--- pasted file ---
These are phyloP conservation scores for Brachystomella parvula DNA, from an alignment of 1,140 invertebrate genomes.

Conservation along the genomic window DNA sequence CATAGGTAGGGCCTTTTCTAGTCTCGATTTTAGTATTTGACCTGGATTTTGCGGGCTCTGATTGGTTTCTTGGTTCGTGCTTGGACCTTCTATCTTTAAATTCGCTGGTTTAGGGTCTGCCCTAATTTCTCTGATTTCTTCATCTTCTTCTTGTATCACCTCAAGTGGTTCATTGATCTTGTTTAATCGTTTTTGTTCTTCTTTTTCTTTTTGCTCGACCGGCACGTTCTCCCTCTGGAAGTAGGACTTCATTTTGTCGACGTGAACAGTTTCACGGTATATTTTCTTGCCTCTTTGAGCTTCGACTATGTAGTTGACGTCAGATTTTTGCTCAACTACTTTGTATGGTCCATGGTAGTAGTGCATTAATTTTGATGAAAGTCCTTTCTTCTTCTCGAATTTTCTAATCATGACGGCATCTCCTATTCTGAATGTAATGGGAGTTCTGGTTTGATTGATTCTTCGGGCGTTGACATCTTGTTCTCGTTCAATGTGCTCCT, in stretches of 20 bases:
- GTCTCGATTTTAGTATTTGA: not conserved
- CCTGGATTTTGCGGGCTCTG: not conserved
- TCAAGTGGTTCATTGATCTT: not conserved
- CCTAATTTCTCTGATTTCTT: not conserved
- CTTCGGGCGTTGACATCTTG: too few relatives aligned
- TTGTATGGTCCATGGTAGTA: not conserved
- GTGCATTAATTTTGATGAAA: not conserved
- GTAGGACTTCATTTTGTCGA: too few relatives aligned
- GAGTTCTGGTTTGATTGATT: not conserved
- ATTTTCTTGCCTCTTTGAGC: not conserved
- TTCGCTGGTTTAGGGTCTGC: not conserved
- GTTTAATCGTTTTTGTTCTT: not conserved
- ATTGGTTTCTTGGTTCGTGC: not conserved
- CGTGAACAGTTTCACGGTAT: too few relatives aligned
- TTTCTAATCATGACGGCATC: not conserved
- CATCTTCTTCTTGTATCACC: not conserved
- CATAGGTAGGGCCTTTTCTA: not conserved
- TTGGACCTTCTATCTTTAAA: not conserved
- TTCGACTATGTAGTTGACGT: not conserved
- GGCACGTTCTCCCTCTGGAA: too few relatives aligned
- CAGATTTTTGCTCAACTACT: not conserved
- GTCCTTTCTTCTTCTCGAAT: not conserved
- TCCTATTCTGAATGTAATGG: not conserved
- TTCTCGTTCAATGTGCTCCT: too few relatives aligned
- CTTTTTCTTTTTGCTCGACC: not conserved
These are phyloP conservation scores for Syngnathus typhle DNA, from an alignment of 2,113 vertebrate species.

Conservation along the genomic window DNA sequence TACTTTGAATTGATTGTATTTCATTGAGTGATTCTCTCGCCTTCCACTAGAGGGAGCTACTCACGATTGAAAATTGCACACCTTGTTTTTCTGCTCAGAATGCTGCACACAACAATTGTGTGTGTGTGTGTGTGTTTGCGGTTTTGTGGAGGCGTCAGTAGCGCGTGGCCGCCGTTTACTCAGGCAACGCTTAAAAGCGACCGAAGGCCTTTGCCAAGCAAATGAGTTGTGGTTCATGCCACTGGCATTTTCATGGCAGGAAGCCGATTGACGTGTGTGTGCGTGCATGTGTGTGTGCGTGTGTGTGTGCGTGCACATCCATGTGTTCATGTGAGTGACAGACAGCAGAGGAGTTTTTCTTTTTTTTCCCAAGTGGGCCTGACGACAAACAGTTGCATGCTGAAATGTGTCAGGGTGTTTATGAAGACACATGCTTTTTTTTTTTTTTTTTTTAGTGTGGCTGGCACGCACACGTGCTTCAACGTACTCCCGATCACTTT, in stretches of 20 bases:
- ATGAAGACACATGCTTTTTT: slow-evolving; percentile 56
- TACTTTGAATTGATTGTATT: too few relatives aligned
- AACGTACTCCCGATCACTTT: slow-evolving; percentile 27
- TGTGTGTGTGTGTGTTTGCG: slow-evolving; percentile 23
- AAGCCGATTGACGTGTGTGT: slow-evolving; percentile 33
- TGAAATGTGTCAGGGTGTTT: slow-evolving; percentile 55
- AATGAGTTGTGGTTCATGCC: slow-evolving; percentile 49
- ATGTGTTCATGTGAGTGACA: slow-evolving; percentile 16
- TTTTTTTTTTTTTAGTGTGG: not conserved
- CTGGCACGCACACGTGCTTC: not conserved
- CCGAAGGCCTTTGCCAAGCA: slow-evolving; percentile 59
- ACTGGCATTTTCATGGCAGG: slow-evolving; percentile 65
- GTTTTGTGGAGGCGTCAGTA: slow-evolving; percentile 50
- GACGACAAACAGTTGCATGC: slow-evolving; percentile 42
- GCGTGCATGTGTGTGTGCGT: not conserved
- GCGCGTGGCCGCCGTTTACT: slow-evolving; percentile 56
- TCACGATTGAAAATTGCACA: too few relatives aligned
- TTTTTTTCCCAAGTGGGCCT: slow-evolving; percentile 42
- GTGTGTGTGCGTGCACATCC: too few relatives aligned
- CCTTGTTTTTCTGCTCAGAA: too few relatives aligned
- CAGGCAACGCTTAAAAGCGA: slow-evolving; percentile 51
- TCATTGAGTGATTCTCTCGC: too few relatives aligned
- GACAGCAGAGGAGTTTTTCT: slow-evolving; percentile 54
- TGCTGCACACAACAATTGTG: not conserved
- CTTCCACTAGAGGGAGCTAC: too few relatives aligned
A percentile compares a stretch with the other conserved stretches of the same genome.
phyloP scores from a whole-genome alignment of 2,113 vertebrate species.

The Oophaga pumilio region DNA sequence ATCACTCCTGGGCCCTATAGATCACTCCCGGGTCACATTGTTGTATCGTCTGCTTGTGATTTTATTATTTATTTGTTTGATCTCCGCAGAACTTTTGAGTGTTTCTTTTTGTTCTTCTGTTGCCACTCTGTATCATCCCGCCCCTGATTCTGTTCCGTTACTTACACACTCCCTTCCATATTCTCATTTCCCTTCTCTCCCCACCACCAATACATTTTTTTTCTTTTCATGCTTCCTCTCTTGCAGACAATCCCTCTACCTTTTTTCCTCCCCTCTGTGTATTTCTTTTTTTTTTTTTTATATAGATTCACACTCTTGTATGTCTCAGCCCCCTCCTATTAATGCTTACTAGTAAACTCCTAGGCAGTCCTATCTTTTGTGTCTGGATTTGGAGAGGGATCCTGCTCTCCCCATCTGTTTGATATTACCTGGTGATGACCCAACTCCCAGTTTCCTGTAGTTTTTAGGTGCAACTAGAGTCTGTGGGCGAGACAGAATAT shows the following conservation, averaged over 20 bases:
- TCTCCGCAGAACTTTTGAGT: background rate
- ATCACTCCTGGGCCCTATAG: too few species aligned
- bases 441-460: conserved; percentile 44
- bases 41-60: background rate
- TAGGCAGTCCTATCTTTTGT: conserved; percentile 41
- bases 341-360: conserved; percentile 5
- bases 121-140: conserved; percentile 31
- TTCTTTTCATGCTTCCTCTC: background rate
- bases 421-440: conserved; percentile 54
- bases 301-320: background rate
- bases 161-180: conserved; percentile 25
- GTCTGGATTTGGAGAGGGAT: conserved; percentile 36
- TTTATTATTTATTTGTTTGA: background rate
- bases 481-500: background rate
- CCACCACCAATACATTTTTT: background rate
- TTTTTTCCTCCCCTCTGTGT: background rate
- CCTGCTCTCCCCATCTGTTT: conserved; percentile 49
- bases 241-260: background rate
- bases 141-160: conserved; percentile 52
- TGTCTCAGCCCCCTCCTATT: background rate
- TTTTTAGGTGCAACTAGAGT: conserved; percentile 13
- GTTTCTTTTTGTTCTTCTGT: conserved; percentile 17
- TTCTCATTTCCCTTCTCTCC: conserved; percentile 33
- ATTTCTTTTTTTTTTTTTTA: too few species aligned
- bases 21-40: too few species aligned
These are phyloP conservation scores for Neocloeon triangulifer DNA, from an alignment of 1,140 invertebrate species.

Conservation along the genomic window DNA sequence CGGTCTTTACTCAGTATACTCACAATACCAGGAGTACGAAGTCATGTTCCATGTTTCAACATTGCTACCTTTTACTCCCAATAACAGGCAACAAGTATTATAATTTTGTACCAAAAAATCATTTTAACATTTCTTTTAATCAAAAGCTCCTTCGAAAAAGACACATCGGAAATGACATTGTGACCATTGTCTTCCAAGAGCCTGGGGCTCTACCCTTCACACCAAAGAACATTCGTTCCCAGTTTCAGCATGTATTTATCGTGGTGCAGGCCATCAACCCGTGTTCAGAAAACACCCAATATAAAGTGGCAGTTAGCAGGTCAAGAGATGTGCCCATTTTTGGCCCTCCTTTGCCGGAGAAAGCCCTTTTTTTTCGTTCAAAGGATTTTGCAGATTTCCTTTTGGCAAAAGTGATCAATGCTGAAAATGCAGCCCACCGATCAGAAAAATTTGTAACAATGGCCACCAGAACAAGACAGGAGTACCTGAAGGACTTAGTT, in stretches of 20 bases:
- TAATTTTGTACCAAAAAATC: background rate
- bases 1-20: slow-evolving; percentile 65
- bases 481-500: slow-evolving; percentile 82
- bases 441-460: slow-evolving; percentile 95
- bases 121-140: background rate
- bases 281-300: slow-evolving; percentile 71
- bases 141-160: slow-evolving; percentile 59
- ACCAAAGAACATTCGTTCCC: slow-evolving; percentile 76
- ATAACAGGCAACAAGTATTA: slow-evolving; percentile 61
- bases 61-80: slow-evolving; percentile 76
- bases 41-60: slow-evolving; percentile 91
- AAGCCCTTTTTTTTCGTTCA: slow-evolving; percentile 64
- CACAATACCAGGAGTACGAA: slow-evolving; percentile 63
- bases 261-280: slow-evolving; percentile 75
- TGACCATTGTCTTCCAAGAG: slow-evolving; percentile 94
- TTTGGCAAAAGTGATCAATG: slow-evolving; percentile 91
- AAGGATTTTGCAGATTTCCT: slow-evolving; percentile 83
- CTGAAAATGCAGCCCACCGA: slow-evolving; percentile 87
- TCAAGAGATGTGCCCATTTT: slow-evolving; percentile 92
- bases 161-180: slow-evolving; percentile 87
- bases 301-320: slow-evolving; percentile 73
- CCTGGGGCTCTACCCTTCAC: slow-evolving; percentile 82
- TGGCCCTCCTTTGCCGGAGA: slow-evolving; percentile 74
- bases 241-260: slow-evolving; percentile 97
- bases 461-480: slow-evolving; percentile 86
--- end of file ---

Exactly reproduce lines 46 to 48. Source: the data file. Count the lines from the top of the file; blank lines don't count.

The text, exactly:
- TCACGATTGAAAATTGCACA: too few relatives aligned
- TTTTTTTCCCAAGTGGGCCT: slow-evolving; percentile 42
- GTGTGTGTGCGTGCACATCC: too few relatives aligned